News and insights brought to you by the International Diabetes Federation

Service dog

Dogs today are no longer simply known as “man’s best friend”. Service dogs ranging in a wide variety of dog breeds, such as Labrador Retrievers, serve as essential lifelong partners for people – especially those in need of alert dogs trained to detect illness or provide timely aid. In times of dire need, dogs are able to provide help when necessary, with exceptional dedication, speed, and enthusiasm.

This is especially true for diabetes, a condition that can be difficult to manage. By staying constantly by their side and acting as both a guardian and sub-in health alert, “Diabetes Assist” or “Alert Dogs” can help people with diabetes have a greater sense of comfort and stability.

These dogs offer people with diabetes greater freedom and a better quality of life due to their uncanny ability to alert their owners of any decrease in blood glucose before it become dangerous. This gives the person with diabetes the time to take the necessary action to avoid loss of consciousness and potential injury or possible longer-term complications associated with multiple episodes of hypoglycemia.

How Do Diabetes Assist/Alert Dogs Help?

Along with the ability to alert when blood glucose levels go low, these service dogs are also able to retrieve diabetes-related medicines, equipment and supplies when their owners need them. Diabetes Assist/Alert Dogs are usually larger breeds and therefore more than capable of providing stability during walks and, if required, cushioning a fall. When outdoors, these capable canine friends can also help people with diabetes carry any personal belongings and open or close any doors along the way.

By acting as both a guardian and sub-in health alert, “Diabetes Assist” dogs can help people with diabetes have a greater sense of comfort and stability.

How are they trained?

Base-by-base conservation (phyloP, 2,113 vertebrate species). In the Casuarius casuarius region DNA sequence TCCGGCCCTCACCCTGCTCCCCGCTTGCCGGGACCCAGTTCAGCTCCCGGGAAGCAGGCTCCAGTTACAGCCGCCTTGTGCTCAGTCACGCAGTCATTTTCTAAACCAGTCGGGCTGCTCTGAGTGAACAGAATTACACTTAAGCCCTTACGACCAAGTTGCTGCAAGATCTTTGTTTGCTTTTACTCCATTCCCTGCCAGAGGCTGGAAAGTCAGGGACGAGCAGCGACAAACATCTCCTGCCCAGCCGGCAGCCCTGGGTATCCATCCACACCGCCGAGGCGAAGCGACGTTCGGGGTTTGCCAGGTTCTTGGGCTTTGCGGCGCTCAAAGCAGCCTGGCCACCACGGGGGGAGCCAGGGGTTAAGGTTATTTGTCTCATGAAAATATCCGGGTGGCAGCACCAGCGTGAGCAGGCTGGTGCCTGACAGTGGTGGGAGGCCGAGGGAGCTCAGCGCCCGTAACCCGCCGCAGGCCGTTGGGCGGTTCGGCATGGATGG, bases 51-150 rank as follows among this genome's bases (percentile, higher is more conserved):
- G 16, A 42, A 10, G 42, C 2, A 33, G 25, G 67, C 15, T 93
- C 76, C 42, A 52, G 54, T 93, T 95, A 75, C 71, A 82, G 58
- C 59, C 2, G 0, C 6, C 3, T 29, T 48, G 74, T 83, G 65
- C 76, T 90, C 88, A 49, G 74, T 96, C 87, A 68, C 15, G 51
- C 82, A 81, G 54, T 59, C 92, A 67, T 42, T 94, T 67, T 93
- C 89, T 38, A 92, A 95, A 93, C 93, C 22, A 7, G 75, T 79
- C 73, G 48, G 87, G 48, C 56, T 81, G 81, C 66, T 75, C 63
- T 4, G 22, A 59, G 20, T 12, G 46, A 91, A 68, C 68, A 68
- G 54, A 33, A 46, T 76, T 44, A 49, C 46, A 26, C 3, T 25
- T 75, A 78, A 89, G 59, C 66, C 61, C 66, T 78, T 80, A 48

Diabetes Assist/Alert Dogs are specifically selected and carefully trained to monitor and detect smells in air particles dispersed by human breath. This allows them to detect abnormalities in blood glucose levels. After detection, dogs are trained to send an ‘alert’ signal, which could be a nudge with their muzzles or a push with their paws.

Dogs are chosen for their positive attitudes and nose sensitivity from puppyhood and trained. With an interest and natural curiosity in different smells, they are placed on a two-year scent training period. This includes obedience, socialisation and, when the dogs reach 14 months old, professional advanced service skills. When a person with diabetes experiences low blood glucose (hypoglycemia), chemical changes in the body result in a very unique, detectable scent being released when they exhale. After sniffing the air, a Diabetes Assist/Alert Dog can alert its owner to get something to eat or drink to raise blood glucose. Other examples of assistance include fetching an emergency phone, glucose tabs, or someone else to assist the person.

The most popular choice of Diabetes Alert/Assist Dogs are Labrador Retrievers, followed by Golden Retrievers, Standard Poodles, and Labradoodles.

How are service dogs identified?

Diabetes Alert/Assist Dogs usually wear a very prominent and unique emergency kit that closely resembles a backpack. The kit usually includes identification and contact information, a fast-digesting simple glucose source and medication. If you spot one of these dogs, be on the lookout to provide any assistance in case of a medical emergency and a visible lack of external aid.

When a person with diabetes experiences low blood glucose, chemical changes in the body result in a very unique, detectable scent being released when they exhale.

When should a service dog be considered?

People with diabetes who have service dogs usually live with type 1 diabetes and experience episodes of low blood glucose without alerts, particularly during the day. They must comply with the medication and monitoring plan agreed with their health professional, be at least 12 years old and commit to a full-time partnership with the service dog they are assigned.

If you live with diabetes and are considering a service dog, make sure to stay informed of any requirements, circumstances, and laws concerning service animals and to get parental consent if required.

 

Leo Wilson graduated from university in animal health and behavior. He has more than a decade of experience working in the pet industry and has contributed many pet-related articles to websites before decided to start his own blog - Cyberpet.


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